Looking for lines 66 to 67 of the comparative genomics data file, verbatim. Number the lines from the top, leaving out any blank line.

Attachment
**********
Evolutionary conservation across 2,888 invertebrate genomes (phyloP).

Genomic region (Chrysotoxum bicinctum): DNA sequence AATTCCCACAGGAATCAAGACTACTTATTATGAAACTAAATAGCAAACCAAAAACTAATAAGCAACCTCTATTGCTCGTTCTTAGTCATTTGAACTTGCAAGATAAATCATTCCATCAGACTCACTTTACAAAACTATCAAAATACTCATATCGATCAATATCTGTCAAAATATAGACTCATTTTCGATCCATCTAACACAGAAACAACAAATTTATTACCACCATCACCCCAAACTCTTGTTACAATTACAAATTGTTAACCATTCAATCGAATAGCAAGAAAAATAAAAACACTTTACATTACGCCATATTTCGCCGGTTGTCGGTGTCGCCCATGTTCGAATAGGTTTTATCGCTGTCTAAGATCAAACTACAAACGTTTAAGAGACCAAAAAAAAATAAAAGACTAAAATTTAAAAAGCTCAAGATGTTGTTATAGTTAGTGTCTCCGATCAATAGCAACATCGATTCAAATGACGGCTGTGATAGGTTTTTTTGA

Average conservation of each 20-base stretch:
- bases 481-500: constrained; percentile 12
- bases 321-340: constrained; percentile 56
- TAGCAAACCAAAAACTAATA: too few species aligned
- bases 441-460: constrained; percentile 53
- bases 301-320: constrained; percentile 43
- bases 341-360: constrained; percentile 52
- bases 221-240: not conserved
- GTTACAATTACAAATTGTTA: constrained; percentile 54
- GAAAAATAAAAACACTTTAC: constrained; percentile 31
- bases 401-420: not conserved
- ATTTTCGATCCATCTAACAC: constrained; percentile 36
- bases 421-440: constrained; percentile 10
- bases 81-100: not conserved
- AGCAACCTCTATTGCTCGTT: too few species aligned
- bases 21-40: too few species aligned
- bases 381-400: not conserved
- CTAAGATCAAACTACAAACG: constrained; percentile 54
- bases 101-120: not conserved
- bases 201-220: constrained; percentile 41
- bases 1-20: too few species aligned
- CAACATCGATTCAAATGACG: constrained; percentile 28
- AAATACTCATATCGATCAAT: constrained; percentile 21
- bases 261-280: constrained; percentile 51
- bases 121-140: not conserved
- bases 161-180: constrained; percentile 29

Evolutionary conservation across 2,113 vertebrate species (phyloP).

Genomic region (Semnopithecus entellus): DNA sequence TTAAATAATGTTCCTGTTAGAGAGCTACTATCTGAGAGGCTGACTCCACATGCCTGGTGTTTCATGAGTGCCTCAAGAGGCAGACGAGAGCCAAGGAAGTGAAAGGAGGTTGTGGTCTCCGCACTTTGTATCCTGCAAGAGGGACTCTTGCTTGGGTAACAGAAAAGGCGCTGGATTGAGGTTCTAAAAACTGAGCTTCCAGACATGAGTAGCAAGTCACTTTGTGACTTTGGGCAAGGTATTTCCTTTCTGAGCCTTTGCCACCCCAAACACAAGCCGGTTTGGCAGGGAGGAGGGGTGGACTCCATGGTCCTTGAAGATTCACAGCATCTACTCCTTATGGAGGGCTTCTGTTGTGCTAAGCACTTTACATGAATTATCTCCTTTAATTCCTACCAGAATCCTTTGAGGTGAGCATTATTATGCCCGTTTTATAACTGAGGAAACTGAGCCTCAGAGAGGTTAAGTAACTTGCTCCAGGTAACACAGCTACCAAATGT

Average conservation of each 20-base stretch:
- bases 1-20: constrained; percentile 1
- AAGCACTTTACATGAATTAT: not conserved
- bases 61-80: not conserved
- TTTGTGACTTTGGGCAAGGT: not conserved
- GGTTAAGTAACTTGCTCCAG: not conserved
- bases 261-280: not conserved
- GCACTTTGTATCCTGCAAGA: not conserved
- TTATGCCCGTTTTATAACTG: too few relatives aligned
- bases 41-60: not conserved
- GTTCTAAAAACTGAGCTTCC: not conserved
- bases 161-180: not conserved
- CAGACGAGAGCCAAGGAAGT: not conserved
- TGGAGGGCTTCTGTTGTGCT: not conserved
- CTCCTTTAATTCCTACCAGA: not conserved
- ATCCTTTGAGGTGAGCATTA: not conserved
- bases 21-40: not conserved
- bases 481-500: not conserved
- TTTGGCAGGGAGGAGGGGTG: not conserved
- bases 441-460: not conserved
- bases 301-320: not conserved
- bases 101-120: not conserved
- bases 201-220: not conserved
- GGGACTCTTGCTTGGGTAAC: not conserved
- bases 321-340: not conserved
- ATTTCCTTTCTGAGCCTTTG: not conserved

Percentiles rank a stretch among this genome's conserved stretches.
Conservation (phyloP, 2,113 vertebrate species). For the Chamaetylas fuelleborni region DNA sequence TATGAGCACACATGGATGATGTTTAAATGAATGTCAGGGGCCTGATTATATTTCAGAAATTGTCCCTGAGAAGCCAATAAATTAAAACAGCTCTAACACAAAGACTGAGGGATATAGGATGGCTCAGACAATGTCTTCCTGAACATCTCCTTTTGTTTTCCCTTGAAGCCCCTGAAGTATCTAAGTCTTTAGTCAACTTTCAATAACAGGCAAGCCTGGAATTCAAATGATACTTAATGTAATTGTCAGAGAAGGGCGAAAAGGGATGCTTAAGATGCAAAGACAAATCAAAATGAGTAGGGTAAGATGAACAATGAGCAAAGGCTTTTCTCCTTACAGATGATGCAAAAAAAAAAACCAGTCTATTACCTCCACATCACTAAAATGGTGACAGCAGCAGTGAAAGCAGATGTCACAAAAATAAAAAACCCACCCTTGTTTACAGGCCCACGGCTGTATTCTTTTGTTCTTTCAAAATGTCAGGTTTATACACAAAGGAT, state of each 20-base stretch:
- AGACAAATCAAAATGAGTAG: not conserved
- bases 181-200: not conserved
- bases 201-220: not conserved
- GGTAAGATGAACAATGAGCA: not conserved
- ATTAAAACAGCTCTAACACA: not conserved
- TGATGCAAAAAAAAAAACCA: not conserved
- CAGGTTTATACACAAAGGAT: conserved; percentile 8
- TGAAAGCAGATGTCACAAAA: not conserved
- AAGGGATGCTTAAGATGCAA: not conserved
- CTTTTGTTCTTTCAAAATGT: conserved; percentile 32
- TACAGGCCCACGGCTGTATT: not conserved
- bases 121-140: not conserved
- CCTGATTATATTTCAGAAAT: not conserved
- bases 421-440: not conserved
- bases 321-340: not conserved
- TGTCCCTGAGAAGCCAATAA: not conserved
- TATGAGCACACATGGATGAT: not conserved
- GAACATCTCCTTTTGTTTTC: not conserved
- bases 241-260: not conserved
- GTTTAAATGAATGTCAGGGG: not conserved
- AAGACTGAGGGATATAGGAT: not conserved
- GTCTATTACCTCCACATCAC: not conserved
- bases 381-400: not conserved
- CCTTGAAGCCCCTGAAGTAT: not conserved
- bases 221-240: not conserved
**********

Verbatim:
- TGAAAGCAGATGTCACAAAA: not conserved
- AAGGGATGCTTAAGATGCAA: not conserved